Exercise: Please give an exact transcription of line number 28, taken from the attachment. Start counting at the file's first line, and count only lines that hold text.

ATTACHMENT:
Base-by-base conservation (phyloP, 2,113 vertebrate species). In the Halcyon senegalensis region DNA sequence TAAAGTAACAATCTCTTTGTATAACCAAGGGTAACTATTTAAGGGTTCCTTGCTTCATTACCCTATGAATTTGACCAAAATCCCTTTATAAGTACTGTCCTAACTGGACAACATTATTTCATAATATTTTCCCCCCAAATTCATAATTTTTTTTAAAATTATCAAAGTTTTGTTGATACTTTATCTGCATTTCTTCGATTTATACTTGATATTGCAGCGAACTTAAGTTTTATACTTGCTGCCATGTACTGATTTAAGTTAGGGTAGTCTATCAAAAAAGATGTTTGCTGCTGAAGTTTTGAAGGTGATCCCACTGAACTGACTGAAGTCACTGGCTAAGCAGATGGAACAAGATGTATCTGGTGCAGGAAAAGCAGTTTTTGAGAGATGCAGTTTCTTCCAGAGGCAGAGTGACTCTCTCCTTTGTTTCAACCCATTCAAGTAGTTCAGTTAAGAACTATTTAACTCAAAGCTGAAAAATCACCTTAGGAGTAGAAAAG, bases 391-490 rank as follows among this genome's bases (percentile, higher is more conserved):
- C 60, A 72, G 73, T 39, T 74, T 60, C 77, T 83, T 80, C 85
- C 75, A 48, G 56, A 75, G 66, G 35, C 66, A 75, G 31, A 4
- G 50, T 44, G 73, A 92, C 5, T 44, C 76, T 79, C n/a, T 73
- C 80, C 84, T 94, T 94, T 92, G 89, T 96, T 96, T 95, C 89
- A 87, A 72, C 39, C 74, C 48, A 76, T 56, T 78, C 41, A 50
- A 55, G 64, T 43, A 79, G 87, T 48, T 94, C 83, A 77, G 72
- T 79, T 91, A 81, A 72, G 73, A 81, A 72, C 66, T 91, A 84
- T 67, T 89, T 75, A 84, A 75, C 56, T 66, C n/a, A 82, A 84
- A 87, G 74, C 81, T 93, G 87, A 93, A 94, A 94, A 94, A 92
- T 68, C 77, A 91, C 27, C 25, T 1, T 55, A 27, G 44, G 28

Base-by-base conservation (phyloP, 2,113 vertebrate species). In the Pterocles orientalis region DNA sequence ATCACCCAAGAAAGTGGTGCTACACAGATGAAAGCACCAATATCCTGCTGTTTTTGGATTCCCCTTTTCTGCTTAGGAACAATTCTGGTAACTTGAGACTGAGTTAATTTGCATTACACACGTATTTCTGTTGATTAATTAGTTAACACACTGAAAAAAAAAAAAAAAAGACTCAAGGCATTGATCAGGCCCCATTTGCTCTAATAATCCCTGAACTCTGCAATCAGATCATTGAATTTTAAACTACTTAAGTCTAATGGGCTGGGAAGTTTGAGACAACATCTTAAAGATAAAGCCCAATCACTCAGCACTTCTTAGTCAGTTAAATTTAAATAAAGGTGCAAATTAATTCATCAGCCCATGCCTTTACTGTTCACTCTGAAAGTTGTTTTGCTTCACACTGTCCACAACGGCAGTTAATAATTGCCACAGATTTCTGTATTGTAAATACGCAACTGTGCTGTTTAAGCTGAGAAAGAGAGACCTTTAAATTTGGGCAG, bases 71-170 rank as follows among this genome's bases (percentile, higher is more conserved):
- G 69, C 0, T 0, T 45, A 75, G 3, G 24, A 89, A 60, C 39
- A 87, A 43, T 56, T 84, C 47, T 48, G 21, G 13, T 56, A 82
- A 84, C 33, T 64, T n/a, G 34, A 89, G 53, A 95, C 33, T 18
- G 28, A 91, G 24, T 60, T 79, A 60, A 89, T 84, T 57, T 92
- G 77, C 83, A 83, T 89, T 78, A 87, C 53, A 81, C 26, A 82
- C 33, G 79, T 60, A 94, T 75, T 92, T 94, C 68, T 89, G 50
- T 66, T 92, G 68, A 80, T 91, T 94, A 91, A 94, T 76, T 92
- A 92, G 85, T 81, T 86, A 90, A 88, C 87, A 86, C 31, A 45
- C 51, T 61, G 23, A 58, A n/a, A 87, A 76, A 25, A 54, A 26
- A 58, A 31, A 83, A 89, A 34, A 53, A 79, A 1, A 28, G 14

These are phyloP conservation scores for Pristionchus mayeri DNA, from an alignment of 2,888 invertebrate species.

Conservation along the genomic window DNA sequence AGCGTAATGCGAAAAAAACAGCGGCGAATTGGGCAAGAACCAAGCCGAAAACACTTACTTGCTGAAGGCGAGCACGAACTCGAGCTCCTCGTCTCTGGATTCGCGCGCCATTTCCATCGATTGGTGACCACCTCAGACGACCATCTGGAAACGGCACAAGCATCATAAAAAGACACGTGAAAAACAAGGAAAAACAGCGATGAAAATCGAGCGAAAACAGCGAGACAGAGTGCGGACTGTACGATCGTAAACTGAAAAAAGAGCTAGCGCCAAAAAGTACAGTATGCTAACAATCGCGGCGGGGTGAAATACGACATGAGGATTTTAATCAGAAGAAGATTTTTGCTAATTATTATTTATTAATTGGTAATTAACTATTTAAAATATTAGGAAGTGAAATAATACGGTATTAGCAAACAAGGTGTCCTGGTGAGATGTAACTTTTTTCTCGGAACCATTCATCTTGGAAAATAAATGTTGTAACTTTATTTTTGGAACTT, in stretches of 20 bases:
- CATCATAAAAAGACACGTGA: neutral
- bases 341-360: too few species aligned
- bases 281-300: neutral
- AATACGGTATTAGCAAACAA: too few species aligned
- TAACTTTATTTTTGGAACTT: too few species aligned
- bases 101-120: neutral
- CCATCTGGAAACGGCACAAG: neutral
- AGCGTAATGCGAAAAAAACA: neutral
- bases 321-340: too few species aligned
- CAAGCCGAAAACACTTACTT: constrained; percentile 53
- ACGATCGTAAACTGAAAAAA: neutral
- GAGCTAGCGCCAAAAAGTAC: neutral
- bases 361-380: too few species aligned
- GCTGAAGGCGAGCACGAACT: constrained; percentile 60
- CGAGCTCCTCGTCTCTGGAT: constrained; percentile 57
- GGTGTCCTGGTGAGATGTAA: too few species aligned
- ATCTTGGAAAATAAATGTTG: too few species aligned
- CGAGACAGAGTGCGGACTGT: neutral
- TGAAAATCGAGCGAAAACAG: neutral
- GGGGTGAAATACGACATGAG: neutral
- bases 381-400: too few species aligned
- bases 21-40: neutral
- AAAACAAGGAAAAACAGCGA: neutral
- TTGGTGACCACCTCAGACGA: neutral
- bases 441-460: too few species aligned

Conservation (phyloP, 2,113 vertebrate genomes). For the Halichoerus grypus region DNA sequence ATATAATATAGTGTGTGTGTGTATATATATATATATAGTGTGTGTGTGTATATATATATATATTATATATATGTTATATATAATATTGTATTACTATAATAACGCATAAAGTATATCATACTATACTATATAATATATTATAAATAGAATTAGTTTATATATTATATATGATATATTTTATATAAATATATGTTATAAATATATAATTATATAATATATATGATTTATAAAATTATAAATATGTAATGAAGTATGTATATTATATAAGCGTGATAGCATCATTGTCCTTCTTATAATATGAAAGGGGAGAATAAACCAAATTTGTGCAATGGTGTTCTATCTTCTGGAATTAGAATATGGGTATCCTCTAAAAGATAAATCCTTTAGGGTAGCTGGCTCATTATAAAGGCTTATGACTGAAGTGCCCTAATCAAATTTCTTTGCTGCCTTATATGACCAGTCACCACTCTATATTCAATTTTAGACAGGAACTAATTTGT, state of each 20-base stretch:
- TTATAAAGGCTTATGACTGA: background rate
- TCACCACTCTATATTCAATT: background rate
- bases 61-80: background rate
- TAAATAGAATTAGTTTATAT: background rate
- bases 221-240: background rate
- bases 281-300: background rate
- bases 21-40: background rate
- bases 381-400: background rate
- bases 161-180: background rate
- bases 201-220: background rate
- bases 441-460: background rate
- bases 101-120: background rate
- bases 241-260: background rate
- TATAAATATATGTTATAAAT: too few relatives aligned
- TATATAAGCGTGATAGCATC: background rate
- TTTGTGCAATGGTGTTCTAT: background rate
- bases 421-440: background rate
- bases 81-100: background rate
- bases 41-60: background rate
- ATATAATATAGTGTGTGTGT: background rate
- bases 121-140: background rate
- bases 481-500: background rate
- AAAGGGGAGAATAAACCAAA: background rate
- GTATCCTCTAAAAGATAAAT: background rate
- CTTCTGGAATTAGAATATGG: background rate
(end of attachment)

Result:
- AATACGGTATTAGCAAACAA: too few species aligned